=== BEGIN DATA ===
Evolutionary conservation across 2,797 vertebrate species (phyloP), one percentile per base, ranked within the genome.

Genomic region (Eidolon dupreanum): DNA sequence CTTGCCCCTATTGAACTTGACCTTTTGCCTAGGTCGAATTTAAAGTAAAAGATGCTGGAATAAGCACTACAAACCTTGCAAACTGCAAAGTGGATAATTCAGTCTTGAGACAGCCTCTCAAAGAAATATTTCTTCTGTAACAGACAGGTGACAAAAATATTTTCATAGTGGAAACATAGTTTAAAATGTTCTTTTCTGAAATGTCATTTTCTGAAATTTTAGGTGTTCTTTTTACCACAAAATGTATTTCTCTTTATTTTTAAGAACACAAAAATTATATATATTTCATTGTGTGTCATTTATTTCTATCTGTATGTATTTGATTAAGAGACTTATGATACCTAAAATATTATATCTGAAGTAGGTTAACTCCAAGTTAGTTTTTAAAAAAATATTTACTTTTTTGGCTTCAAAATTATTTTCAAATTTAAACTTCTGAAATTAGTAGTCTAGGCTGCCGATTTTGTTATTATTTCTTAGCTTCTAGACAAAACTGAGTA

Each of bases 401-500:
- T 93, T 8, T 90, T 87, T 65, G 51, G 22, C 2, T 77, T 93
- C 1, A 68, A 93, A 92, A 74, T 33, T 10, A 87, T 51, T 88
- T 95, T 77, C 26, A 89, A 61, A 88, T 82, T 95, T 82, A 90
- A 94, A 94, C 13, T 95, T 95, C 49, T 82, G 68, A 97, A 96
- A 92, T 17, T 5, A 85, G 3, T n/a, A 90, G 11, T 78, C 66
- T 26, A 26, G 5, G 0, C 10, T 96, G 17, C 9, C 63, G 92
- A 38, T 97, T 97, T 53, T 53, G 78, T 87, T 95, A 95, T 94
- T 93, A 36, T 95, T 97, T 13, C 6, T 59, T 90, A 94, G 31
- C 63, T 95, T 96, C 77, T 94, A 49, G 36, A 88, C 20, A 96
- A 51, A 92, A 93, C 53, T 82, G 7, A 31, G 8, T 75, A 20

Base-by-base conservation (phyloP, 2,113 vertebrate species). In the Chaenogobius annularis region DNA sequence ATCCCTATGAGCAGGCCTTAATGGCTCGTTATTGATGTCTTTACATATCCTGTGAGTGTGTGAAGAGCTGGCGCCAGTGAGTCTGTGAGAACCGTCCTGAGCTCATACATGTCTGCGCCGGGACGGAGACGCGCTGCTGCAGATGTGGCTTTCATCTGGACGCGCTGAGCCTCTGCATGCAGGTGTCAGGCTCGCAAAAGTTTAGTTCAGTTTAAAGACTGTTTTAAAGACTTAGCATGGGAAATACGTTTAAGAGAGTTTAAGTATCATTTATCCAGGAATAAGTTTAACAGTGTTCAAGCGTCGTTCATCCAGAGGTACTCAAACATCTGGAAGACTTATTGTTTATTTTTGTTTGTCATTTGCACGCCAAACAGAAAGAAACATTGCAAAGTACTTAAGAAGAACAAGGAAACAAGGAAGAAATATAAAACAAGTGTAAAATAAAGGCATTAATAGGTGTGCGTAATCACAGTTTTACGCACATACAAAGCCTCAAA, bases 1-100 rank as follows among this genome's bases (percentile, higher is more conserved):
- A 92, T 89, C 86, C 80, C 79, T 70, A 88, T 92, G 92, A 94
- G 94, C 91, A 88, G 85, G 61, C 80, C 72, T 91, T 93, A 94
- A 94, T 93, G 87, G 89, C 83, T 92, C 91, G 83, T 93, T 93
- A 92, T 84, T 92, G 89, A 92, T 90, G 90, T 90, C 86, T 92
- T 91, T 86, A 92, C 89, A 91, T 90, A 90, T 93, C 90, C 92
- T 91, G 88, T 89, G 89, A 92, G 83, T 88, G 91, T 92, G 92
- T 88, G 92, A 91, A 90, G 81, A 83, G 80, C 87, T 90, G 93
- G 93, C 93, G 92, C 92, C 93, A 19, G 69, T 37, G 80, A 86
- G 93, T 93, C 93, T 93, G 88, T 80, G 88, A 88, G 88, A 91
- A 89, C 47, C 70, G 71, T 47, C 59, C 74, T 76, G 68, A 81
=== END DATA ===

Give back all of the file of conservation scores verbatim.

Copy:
Evolutionary conservation across 2,797 vertebrate species (phyloP), one percentile per base, ranked within the genome.

Genomic region (Eidolon dupreanum): DNA sequence CTTGCCCCTATTGAACTTGACCTTTTGCCTAGGTCGAATTTAAAGTAAAAGATGCTGGAATAAGCACTACAAACCTTGCAAACTGCAAAGTGGATAATTCAGTCTTGAGACAGCCTCTCAAAGAAATATTTCTTCTGTAACAGACAGGTGACAAAAATATTTTCATAGTGGAAACATAGTTTAAAATGTTCTTTTCTGAAATGTCATTTTCTGAAATTTTAGGTGTTCTTTTTACCACAAAATGTATTTCTCTTTATTTTTAAGAACACAAAAATTATATATATTTCATTGTGTGTCATTTATTTCTATCTGTATGTATTTGATTAAGAGACTTATGATACCTAAAATATTATATCTGAAGTAGGTTAACTCCAAGTTAGTTTTTAAAAAAATATTTACTTTTTTGGCTTCAAAATTATTTTCAAATTTAAACTTCTGAAATTAGTAGTCTAGGCTGCCGATTTTGTTATTATTTCTTAGCTTCTAGACAAAACTGAGTA

Each of bases 401-500:
- T 93, T 8, T 90, T 87, T 65, G 51, G 22, C 2, T 77, T 93
- C 1, A 68, A 93, A 92, A 74, T 33, T 10, A 87, T 51, T 88
- T 95, T 77, C 26, A 89, A 61, A 88, T 82, T 95, T 82, A 90
- A 94, A 94, C 13, T 95, T 95, C 49, T 82, G 68, A 97, A 96
- A 92, T 17, T 5, A 85, G 3, T n/a, A 90, G 11, T 78, C 66
- T 26, A 26, G 5, G 0, C 10, T 96, G 17, C 9, C 63, G 92
- A 38, T 97, T 97, T 53, T 53, G 78, T 87, T 95, A 95, T 94
- T 93, A 36, T 95, T 97, T 13, C 6, T 59, T 90, A 94, G 31
- C 63, T 95, T 96, C 77, T 94, A 49, G 36, A 88, C 20, A 96
- A 51, A 92, A 93, C 53, T 82, G 7, A 31, G 8, T 75, A 20

Base-by-base conservation (phyloP, 2,113 vertebrate species). In the Chaenogobius annularis region DNA sequence ATCCCTATGAGCAGGCCTTAATGGCTCGTTATTGATGTCTTTACATATCCTGTGAGTGTGTGAAGAGCTGGCGCCAGTGAGTCTGTGAGAACCGTCCTGAGCTCATACATGTCTGCGCCGGGACGGAGACGCGCTGCTGCAGATGTGGCTTTCATCTGGACGCGCTGAGCCTCTGCATGCAGGTGTCAGGCTCGCAAAAGTTTAGTTCAGTTTAAAGACTGTTTTAAAGACTTAGCATGGGAAATACGTTTAAGAGAGTTTAAGTATCATTTATCCAGGAATAAGTTTAACAGTGTTCAAGCGTCGTTCATCCAGAGGTACTCAAACATCTGGAAGACTTATTGTTTATTTTTGTTTGTCATTTGCACGCCAAACAGAAAGAAACATTGCAAAGTACTTAAGAAGAACAAGGAAACAAGGAAGAAATATAAAACAAGTGTAAAATAAAGGCATTAATAGGTGTGCGTAATCACAGTTTTACGCACATACAAAGCCTCAAA, bases 1-100 rank as follows among this genome's bases (percentile, higher is more conserved):
- A 92, T 89, C 86, C 80, C 79, T 70, A 88, T 92, G 92, A 94
- G 94, C 91, A 88, G 85, G 61, C 80, C 72, T 91, T 93, A 94
- A 94, T 93, G 87, G 89, C 83, T 92, C 91, G 83, T 93, T 93
- A 92, T 84, T 92, G 89, A 92, T 90, G 90, T 90, C 86, T 92
- T 91, T 86, A 92, C 89, A 91, T 90, A 90, T 93, C 90, C 92
- T 91, G 88, T 89, G 89, A 92, G 83, T 88, G 91, T 92, G 92
- T 88, G 92, A 91, A 90, G 81, A 83, G 80, C 87, T 90, G 93
- G 93, C 93, G 92, C 92, C 93, A 19, G 69, T 37, G 80, A 86
- G 93, T 93, C 93, T 93, G 88, T 80, G 88, A 88, G 88, A 91
- A 89, C 47, C 70, G 71, T 47, C 59, C 74, T 76, G 68, A 81